I read Donald Trump’s inaugural address with care. Here’s what he could have learned had he read Thomas Jefferson’s first inaugural address.
Thomas Jefferson was one of the most talented men in American history. He was, after Abraham Lincoln, our greatest writer among presidents. He was a polymath who knew seven languages, read incessantly, invented labor-saving devices and what he called gimcracks, conducted serious scientific experiments, helped to create American paleontology and archaeology, and made the Library of Congress a universal repository of human knowledge. He was America’s Da Vinci. And he wrote the Declaration of Independence. Donald Trump is a successful businessman. He did not write the books issued under his name. All of his life he has been surrounded by allegations of sharp business practices, fraud, self-promotion. He has bankrupted his businesses repeatedly, and left investors, partners, and Trump university students holding the bag.
There is not a single word in Trump’s inaugural address about how humbling it is to be selected as the principal representative of the American people.
Three times in his inaugural address, Thomas Jefferson informed the American people that he was not sure he was equal to the grave responsibilities of the presidency. He declared “a sincere consciousness that the task is above my talents.” He said, “I humble myself before the magnitude of the undertaking.” He compared himself unfavorably to the first president George Washington. And Jefferson said, “I shall often go wrong through defect of judgment.”
And, said Jefferson, with extraordinary insight, “it will rarely fall to the lot of imperfect man to retire from this station with the reputation and the favor which bring him into it.”
It is possible that Jefferson was emphasizing his sense of diffidence more than he actually felt it, but I believe he was essentially telling the American people how he felt in being made first among equals in a nation of six million people that included such worthies as James Madison, Alexander Hamilton, John Jay, Abigail Adams, Mercy Otis Warren, Patrick Henry, James Monroe, and the late George Washington. He was also reminding us all of the sense of respect and even awe that any president-elect should bring to the highest elective office in the United States.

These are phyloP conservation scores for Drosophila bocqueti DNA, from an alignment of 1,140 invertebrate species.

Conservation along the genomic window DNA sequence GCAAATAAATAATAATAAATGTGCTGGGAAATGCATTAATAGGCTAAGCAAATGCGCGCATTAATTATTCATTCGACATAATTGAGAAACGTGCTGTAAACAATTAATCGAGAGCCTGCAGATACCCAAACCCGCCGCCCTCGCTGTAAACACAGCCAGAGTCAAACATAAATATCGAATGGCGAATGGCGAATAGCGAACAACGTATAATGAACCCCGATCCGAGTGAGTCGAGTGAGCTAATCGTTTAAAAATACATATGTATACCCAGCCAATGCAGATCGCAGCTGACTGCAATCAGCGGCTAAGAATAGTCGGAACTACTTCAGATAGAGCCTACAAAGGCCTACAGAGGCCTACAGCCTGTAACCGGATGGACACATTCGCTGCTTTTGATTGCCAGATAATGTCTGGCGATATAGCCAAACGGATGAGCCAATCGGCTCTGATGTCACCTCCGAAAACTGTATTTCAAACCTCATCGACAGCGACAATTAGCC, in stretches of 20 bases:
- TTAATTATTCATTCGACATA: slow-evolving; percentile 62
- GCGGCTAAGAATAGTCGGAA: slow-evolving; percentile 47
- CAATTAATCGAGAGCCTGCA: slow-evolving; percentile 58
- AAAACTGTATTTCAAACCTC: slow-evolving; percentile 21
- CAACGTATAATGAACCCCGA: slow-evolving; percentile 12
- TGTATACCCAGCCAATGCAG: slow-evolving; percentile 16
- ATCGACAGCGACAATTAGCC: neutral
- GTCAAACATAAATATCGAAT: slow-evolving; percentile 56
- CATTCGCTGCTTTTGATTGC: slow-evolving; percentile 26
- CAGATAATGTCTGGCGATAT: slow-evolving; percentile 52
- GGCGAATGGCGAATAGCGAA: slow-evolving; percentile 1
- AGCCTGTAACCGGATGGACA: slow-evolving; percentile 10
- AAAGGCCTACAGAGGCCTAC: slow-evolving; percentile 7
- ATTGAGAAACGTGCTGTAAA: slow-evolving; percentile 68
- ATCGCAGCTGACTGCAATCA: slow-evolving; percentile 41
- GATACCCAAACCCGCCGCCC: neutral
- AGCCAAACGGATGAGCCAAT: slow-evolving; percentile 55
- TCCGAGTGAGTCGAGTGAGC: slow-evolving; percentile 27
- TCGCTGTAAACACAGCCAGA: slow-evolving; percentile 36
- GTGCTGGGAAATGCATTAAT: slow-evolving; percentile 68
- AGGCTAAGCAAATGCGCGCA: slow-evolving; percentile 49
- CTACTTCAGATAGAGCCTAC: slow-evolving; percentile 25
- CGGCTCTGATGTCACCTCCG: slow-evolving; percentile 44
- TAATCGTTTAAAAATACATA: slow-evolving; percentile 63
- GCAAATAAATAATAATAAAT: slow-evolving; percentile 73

Donald Trump did not make even a half-hearted statement of those humble sentiments. He is not a humble man. So far as we can tell, he has no doubts about his capacities.
Trump promised, “I will never ever let you down.” Jefferson admitted that he could not possibly satisfy those who disliked him or his policies, but he would do what he could to conciliate them, and he admitted—with some firmness—that he knew he would sometimes let the American people down, even those who were his ardent supporters.
All by Himself
Acknowledge the primacy of the legislative branch. Donald Trump told us some ways in which he intends to make America great again, and he paid a number of populist tributes to the People, but he never told us how he intends to accomplish his goals and through whom. Someone from Jupiter reading his inaugural address might conclude that he intended to do all this by himself—with the support of the American people—but without any help from the other two branches of the national government. That is the very definition of one-man rule. In fact, President Trump went out of his way to condemn what he calls the Washington establishment. Jefferson said, “To you gentlemen, who are charged with the sovereign functions of legislation, and to those associated with you, I look with encouragement for that guidance and support which may enable us to steer with safety the vessel in which we are embarked.” Trump blamed established politicians (in other words, members of Congress) and the Washington insiders—bureaucrats, lobbyists, journalists—what he called “a small group in our nation’s capital,” of prospering at the expense of the American people, protecting its own perks and power without any desire to serve the rest of us who do not live in the District of Columbia, and of triumphing (strange word) while the rest of us suffered. He even accused the Washington establishment of celebrating while factories closed and families struggled all across America.